Dominoes have long been a favorite toy for children. They can be used to make straight lines or curved lines, grids that form pictures, stacked walls, and even 3D structures like towers and pyramids. Kids love lining them up and then flicking them over to watch the chain reaction they create. Dominoes can also be used to teach physics concepts like gravity and momentum.
A domino is a small, rectangular block of wood or plastic, normally twice as long as it is wide and bearing from one to six dots or pips on each side. A complete set of dominoes consists of 28 such tiles. They are sometimes known as bones, cards, men, pieces or tiles.
While there are many games to be played with dominoes, they are most often used for positioningal games where players place a domino edge-to-edge against another in such a way that adjacent faces match each other or form a specific total. These games are played with either a single player or between two players.
Some of the most popular domino games are double-nine, double-12, and double-18. There are, however, countless variants of these and other games.
The term domino is also used figuratively to describe an event or series of events that spread from one source or person to another, as though each was the cause of the other. The idiom dates back to the Cold War when Eisenhower, speaking at a press conference about his decision to send aid to South Vietnam, explained the American action by describing how it would lead to a series of political actions that would spread from one country to the next in an effect much like a falling domino.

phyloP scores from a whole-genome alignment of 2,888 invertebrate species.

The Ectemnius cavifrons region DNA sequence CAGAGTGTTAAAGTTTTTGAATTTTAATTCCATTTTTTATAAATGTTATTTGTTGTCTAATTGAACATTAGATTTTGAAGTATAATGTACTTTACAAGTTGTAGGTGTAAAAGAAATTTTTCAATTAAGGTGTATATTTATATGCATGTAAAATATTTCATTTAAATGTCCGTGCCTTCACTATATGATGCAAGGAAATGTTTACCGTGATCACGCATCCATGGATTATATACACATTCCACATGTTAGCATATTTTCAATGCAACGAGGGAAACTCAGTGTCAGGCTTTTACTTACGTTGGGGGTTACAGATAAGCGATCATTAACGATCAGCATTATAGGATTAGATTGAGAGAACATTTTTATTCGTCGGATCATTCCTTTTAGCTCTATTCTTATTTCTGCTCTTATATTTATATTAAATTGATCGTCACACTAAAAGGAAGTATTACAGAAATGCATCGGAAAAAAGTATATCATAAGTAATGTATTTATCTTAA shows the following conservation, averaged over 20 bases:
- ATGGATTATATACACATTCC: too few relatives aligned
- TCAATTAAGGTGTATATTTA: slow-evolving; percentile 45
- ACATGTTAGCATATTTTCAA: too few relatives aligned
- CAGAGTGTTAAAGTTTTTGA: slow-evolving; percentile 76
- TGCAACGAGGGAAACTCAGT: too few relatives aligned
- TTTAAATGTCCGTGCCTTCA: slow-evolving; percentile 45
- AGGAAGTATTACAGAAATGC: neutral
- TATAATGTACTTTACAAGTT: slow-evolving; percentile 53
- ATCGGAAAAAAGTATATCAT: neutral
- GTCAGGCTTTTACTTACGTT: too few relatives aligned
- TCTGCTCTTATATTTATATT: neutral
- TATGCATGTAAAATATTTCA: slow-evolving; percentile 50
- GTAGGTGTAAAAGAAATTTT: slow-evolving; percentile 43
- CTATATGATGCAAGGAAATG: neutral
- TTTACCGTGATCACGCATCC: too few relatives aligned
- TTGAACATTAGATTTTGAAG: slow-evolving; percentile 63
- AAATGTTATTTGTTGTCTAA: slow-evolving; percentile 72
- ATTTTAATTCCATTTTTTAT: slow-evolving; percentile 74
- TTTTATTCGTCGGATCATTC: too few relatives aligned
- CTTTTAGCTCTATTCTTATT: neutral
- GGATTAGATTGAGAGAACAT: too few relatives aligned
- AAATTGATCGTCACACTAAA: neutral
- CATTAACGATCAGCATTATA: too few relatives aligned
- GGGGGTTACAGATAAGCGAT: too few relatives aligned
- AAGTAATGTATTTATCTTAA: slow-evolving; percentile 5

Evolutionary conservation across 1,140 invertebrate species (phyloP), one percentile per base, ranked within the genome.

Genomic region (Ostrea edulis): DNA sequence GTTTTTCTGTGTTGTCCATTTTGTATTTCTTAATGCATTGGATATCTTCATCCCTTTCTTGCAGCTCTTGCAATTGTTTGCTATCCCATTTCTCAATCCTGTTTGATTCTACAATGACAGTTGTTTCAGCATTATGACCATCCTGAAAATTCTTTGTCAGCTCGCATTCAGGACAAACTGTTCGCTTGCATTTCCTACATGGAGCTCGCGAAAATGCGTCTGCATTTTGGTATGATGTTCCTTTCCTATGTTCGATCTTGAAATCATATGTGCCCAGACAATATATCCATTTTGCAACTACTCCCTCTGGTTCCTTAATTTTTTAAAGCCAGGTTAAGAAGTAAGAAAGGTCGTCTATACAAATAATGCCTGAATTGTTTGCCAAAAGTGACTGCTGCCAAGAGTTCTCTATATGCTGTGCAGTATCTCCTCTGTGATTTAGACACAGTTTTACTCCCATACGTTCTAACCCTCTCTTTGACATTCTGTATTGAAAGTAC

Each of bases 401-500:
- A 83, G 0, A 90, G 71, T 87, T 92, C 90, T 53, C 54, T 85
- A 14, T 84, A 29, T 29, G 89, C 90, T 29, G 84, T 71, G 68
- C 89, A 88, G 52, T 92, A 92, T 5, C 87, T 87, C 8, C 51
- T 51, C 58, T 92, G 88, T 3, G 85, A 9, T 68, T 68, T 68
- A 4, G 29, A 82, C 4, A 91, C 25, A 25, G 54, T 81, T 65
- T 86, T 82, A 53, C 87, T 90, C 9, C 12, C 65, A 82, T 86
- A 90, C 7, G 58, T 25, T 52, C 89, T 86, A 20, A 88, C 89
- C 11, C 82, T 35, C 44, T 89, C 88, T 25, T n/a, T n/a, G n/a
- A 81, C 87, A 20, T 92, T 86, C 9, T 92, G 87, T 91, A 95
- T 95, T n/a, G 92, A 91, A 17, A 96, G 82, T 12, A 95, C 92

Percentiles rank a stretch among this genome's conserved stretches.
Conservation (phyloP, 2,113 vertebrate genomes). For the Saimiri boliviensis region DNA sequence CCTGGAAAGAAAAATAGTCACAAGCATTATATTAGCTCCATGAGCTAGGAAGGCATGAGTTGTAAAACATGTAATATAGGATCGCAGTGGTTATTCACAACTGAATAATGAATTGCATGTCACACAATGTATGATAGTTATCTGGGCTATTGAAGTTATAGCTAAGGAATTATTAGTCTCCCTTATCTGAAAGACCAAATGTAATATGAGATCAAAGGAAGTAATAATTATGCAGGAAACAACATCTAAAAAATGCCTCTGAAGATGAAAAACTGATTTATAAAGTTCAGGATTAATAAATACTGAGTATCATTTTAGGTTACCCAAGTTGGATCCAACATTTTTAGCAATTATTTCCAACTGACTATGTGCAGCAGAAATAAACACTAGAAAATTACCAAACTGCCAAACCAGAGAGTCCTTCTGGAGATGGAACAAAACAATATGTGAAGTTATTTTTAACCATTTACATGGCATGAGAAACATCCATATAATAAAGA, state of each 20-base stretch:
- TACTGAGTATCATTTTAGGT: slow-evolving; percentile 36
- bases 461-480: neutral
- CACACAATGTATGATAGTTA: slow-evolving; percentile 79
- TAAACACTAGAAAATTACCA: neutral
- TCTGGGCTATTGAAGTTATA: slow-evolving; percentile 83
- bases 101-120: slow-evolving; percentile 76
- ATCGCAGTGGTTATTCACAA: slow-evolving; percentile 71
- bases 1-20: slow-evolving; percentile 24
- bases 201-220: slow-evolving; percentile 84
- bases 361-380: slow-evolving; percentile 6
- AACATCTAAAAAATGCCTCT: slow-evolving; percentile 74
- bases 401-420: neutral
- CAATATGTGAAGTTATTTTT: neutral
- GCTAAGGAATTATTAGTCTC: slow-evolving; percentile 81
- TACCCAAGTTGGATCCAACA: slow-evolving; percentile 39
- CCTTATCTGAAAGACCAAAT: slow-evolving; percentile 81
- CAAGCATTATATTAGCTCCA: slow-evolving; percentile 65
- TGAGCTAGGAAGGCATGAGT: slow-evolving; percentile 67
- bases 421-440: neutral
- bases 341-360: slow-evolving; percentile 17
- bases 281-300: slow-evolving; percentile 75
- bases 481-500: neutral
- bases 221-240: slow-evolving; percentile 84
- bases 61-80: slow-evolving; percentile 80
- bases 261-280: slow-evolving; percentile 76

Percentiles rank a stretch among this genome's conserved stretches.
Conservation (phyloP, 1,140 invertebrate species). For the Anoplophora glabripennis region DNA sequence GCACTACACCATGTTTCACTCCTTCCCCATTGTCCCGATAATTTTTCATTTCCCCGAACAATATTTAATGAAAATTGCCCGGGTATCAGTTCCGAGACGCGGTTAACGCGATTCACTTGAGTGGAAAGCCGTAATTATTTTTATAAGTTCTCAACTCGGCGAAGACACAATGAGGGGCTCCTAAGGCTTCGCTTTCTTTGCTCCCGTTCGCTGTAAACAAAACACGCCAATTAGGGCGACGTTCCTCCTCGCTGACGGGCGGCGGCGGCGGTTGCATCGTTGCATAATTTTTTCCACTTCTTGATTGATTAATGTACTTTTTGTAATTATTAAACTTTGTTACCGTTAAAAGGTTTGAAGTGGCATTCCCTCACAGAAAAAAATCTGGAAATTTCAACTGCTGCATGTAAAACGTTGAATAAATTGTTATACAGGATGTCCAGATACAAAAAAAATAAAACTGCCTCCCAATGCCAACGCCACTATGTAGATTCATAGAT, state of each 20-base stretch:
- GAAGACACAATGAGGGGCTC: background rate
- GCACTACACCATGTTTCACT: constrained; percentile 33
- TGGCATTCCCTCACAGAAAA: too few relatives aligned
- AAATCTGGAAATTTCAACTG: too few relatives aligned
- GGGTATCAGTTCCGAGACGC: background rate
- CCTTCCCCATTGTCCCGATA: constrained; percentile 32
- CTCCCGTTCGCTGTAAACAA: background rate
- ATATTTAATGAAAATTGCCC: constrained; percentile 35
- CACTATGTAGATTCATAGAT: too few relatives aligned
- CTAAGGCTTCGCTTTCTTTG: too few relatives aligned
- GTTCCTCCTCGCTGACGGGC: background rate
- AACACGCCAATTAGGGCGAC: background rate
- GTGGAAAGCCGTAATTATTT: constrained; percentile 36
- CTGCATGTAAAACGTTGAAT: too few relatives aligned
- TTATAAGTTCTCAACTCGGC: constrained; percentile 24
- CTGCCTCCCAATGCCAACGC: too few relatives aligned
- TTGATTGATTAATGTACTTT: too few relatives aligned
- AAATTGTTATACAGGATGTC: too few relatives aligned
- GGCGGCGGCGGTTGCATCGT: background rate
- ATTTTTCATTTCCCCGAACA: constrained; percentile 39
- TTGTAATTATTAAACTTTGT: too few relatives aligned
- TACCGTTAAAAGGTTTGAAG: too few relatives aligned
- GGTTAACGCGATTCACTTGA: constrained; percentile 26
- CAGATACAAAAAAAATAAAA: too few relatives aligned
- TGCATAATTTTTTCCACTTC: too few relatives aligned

Physicist Stephen Morris, author of The Falling Domino: How Gravity and Simple Physics Can Explain the World Around Us, explains that when a domino is standing upright, it has potential energy (stored energy based on its position). When you flick that domino over, this energy changes from potential to kinetic energy as the piece falls down and causes other dominoes to topple in turn. This domino effect is why a line of dominoes can continue to fall without stopping, even after you remove the last domino.
Dominoes are also a popular toy for learning how to count and identify numbers. The number of dots on each side determines the value of the domino, which can range from one to six. The larger the number of dots, the higher the value of the domino. Some sets of dominoes have additional pips for special effects, such as adding or subtracting a given number from a total. There are also specialized sets for use in playing certain types of games, such as domino golf. This variation adds a level of strategy to the game and requires more concentration than counting. It is also more challenging to play than the standard domino sets.